Homestead Happiness

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The other day, I planted potatoes and garlic. The kids were not happy, complained about everything, did not want to help, and ended up going in the house to leave me alone with my spade and seed potatoes.


Today, they came out saying, “We are in the garden with mommy!”  and “This dirt is so cool!”  I believe the difference in attitude had a lot to do with the weather.  When I was planting potatoes, it was just hot.  Today, it was kind of hot, but every time it started to get uncomfortable, clouds would pass and the breeze would kick up and it would be just enough to say, “Ahhhhh!  What a wonderful day.”  I missed this kind of summer weather when we lived in California.  Summer without rain or clouds is just punishing, isn’t it?

So there I was in the garden, planting peas with the help of my Lion Cub and Blue Dragon, and they said, “Look!  There’s Daddy!”  And there was my husband coming out of the house, wearing Little Fox on his back in my Boba Baby Carrier, holding Kangaroo’s hand, and setting down our long long driveway to check the mail.  I could have cried with happiness right there, and not just for all the usual reasons a  babywearing mom might have for tearing up at the sight of her husband wearing the baby.  I haven’t talked about his accident on my blog yet, but I’ll get to that in my “Unplugging” series about the long road we took to getting here.  Not only is it a miracle he is alive to wear the baby (the 25+ lb toddler, I should say–not just a little baby!), but it wasn’t too long ago that I thought he would never be able to safely carry a baby on his back due to his injuries leaving him off-balance.  But when he came back from the mailbox and I was done planting peas with the older kids, we roamed about the garden and barn, comparing notes on which plants we had identified so far and imagining the animals we have yet to acquire.

Is this where I wake up to find it is all a dream?  Oh wait, there is a giant mosquito bite on top of my head–this is reality.  It’s a lovely one right now (in spite of the mosquitoes), and I’m going to cling to that  as long as I can.


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Harvesting Sunshine

Yesterday we had snow on the ground in the morning.  Today it was warm and sunny.  Ok then.

Here’s the view of our garden area, which soon will be tilled.  (I hope.)  That’s the barn in the background.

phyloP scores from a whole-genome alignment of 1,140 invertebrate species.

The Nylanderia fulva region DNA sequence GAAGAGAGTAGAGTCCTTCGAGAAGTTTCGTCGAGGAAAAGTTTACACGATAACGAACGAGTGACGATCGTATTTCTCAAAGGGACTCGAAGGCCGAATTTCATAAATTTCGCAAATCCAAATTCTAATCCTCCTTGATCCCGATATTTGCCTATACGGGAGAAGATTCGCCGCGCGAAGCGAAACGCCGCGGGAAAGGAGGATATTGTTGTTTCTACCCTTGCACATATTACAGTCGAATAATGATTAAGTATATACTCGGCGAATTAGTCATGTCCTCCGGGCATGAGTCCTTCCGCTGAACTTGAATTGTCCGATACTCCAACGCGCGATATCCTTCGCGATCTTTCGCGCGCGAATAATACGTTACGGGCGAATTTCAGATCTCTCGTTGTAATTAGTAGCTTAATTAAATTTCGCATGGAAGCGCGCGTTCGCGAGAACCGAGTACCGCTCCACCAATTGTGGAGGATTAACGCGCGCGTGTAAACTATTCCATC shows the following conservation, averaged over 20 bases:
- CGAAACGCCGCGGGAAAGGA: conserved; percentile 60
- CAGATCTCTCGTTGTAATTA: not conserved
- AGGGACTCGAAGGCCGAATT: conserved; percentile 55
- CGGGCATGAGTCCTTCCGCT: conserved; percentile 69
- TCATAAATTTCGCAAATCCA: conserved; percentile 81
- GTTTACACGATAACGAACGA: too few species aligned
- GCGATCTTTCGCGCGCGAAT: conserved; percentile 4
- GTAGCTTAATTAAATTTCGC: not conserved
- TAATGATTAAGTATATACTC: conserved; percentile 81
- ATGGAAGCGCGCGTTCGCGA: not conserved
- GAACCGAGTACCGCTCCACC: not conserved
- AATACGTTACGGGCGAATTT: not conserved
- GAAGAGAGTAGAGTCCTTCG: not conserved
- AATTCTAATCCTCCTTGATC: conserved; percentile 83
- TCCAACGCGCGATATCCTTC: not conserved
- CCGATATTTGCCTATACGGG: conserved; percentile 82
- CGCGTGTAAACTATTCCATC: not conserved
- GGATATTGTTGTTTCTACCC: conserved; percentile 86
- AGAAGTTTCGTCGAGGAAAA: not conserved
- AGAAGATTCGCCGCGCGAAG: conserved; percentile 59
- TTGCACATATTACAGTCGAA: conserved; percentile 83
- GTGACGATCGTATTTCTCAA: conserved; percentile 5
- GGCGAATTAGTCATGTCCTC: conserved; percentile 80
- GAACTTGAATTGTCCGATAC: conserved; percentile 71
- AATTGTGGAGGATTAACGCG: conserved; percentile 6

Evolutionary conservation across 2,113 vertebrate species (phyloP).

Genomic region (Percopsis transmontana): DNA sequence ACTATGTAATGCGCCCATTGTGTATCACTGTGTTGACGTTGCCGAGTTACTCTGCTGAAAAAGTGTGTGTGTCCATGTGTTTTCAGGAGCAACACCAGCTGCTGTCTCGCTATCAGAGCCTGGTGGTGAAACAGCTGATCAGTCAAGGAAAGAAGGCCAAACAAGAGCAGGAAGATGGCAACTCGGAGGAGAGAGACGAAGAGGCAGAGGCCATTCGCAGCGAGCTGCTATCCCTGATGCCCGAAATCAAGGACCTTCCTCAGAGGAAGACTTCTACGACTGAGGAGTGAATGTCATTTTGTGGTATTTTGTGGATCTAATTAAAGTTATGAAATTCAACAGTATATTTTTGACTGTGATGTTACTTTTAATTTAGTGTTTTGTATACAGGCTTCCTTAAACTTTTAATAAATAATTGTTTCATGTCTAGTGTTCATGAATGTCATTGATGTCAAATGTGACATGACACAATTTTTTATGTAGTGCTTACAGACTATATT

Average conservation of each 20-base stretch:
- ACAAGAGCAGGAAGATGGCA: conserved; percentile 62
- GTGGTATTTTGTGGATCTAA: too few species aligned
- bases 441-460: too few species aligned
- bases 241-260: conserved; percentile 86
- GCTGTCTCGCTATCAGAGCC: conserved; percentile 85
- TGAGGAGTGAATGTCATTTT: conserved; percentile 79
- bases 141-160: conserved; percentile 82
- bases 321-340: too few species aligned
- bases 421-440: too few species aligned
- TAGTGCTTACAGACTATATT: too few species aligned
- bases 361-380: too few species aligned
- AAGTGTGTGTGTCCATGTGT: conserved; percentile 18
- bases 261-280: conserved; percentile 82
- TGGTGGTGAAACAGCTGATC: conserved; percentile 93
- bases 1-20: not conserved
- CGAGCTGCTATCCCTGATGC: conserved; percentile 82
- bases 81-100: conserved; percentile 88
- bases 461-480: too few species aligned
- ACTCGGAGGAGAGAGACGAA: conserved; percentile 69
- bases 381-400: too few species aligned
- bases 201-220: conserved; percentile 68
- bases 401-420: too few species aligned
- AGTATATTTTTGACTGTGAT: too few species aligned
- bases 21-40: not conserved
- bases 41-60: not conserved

Today, the kids and I gathered (more) dandelions to make syrup.  This was the result of our picking:

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Based on what I’ve read from various recipes, all you have to do to make dandelion syrup is pick a gazillion dandelions, rip the petals off, and cover them in water.  Boil from anywhere from 30 seconds to 5 minutes, depending on what recipe you read.  Then allow to steep overnight.  That’s what’s going on right now.

In the morning, I will strain the liquid and measure it.  Then I will boil it with equal parts sugar until it is completely dissolved and, hopefully, thickened.  That’s about it!  Some recipes tell you to add lemon juice or spices, but that doesn’t seem to be required.  This needs to be kept in the fridge for sure.  I’ll tell you how it turns out–if it’s half as good as the dandelion jelly I still need to tell you about, it will be a success.  The jelly is like eating sunshine.

Next up is our mint/mullein scalp tea for my daughter.  Last week, I made mullein tea for my daughter’s itchy scalp, and IT HELPED.  I can’t tell you how many remedies we’ve tried for her itchy head, but the mullein tea worked.  I just poured it on after washing her hair.  Anyway, mint is also good for scalp ailments, and she asked if she could try mint tea instead since we have an abundance of mint growing near our house.  I said, why not use both?

Here are her herbs waiting for the tea pot to boil.


And here’s mullein growing wild, just for reference.  Please note that I am NOT an herbalist or expert and I’m just learning all of this.  So don’t take my word for it.  Do some of your own research or ask a real expert before being sure you have identified a plant.


Last, but definitely not least, we have a mystery plant growing in our garden!  I was hoping it was parsnip.  Nope, not parsnip. Rutabaga?  Nope.  (Thank goodness. Then I would feel compelled to actually prepare it.)  So, what is it?  My next guess is an overgrown radish.  What do you think this is?

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I am really hoping it is something edible, since there are a lot of them growing.

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